Breaking through faculty resistance to AI involves helping them understand that it will not replace their core responsibilities but instead "supplement the work we already do," said Jennifer Sparrow, senior director for Teaching and Learning with Technology at Penn State.
The university has developed a number of prototypes that implement AI for uses such as helping create courses, assembling textbooks from open-source materials and automating quiz and test production. These tools aren't meant to be a finished product but rather create a starting point that faculty can tailor to their needs, Bowen said.
Looking to the future, faculty may be able to gather data about how much class time was spent on a certain topic via data gathered from audio recordings, much in the way Fitbit users can now dissect stats from their runs, Bowen added.
"This is about [giving] the faculty access to the tools that will allow them to be more creative, more engaging, have more conversations and ultimately be more human," Sparrow said.
"As soon as we open [AI] up and let it be free rein ... without an understanding of what we're doing or trying to do, we should be wary."
Director of data integration, Walt Disney World
Colleges are using AI tools outside of the classroom as well. Saint Louis University and Arizona State University, for example, have installed Amazon's voice-enabled assistant Alexa in dorm rooms and are planning to expand its use to other areas of campus.
Proponents of voice-enabled technology hope it can be developed to deepen student engagement, improve retention rates and create smarter classrooms, though for now it's mostly a tool students can use for features such as playing music, looking up a definition and setting an alarm.
"This is still a little bit of a novelty," said John Rome, deputy chief information officer at Arizona State University. "As the technology matures, I think in two or three years we're going to be doing things that we haven't even imagined today."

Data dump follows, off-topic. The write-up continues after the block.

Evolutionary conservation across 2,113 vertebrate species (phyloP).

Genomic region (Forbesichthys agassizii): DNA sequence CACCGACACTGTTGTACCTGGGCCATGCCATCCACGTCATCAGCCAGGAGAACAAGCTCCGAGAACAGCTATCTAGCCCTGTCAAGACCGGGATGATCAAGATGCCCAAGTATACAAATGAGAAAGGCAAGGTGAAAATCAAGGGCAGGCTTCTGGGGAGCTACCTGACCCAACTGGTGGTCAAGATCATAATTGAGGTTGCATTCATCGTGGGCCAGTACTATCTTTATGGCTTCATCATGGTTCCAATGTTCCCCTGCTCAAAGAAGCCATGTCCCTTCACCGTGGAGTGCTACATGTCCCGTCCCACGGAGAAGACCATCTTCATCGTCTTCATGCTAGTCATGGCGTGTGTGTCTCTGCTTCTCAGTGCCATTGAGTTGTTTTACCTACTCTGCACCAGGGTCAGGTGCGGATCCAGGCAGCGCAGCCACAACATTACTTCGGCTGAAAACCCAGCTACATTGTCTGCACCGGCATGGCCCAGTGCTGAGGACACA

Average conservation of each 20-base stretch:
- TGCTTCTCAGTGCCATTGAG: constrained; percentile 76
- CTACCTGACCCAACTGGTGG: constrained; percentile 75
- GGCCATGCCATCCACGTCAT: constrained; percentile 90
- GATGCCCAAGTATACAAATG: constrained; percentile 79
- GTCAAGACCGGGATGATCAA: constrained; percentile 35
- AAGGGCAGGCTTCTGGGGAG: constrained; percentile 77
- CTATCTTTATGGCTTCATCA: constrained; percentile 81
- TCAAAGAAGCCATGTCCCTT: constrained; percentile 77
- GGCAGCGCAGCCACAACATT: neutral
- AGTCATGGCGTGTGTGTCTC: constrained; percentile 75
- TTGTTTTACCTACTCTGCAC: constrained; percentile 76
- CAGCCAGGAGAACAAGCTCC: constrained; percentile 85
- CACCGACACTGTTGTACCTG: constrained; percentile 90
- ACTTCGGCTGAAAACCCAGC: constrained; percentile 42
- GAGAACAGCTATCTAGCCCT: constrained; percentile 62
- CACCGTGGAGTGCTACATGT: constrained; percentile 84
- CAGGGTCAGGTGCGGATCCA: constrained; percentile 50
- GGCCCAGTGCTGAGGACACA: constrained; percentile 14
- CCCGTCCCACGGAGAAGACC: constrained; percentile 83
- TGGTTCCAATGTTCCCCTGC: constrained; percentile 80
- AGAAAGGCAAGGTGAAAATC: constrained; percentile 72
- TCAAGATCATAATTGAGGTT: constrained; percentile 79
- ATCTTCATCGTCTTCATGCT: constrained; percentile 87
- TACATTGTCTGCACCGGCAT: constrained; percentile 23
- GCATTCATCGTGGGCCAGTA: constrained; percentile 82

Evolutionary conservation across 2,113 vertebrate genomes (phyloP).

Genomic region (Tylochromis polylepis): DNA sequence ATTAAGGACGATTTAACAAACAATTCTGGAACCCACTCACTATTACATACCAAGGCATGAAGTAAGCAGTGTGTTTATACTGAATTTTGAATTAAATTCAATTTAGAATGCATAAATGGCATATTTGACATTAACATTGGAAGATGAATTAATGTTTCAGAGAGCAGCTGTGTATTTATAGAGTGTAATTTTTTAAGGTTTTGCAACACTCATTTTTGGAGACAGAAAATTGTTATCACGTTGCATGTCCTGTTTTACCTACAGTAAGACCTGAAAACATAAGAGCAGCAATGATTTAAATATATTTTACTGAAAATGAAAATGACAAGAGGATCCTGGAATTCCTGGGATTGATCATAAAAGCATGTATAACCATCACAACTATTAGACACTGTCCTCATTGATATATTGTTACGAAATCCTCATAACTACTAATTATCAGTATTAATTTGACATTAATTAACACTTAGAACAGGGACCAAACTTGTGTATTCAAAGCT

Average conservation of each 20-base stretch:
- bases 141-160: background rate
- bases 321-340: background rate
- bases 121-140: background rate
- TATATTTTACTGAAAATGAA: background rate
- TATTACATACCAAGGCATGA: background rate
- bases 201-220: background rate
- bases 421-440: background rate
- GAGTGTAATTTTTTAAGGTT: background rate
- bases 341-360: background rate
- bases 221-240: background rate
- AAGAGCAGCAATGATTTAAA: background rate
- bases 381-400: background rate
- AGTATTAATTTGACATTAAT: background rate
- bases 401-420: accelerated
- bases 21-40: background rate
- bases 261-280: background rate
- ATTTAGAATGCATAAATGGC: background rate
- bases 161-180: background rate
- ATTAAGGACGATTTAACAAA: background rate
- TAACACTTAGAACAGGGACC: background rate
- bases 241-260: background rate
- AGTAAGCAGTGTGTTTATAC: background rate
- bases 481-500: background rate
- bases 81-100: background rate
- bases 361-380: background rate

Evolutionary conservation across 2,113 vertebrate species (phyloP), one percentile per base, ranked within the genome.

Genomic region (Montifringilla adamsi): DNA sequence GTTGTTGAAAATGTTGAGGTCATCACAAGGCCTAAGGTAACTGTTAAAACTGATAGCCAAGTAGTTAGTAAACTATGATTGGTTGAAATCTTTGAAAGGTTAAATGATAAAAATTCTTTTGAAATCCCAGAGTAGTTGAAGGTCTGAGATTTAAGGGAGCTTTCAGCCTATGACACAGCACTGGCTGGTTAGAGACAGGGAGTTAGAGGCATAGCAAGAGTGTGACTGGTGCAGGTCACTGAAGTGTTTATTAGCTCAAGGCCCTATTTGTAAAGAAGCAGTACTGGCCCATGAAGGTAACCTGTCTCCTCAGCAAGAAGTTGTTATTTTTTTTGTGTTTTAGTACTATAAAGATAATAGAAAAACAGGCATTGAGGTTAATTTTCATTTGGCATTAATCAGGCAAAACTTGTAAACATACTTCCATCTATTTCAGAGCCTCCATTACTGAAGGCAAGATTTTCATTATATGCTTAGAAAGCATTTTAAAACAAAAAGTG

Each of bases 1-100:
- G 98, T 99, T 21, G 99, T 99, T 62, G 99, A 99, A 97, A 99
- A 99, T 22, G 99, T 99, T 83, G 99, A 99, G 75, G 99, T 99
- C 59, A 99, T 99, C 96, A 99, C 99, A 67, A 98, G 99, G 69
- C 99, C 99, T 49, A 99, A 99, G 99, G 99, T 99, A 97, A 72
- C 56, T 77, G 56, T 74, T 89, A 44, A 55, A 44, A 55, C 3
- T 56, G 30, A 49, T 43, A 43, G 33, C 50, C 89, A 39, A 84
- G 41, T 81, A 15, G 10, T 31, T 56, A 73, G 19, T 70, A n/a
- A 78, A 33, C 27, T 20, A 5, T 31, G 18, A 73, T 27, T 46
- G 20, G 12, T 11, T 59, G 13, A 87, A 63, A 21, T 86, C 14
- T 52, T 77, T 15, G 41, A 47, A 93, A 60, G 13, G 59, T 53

Using AI responsibly
AI is not without its pitfalls, as some panelists noted, and higher education leaders should be careful about how they use it.
Without proper caution, bias can creep into AI technology. Google, for example, has come under fire for some racist and sexist autofill search suggestions, and Microsoft's teenage chatbot Tay was shut down after it mirrored hate-filled speech from trolls on Twitter.
Such risks can stem from a number of factors including AI pulling from incomplete or one-sided data or learning through bad interactions. To try to avoid these biases, it's important to consider the environment where the AI model will be and to design it to ignore undesired interactions, said Teddy Benson, the director of data integration at Walt Disney World.
"You need to make sure that your environment matches your goals, your data set, your expected results," Benson said. "[AI engines] are in a sense infant virtual babies you need to take care of."
Benson noted how confusing some of the conflicting messages surrounding AI technology can be, with some lauding it as an important tool while others worrying about it's unintended effects.
"As long as we are careful, as long as we encapsulate or control the environment that we wish it to be within, we should be fine," Benson said. "As soon as we open it up and let it be free rein ... without an understanding of what we're doing or trying to do, we should be wary."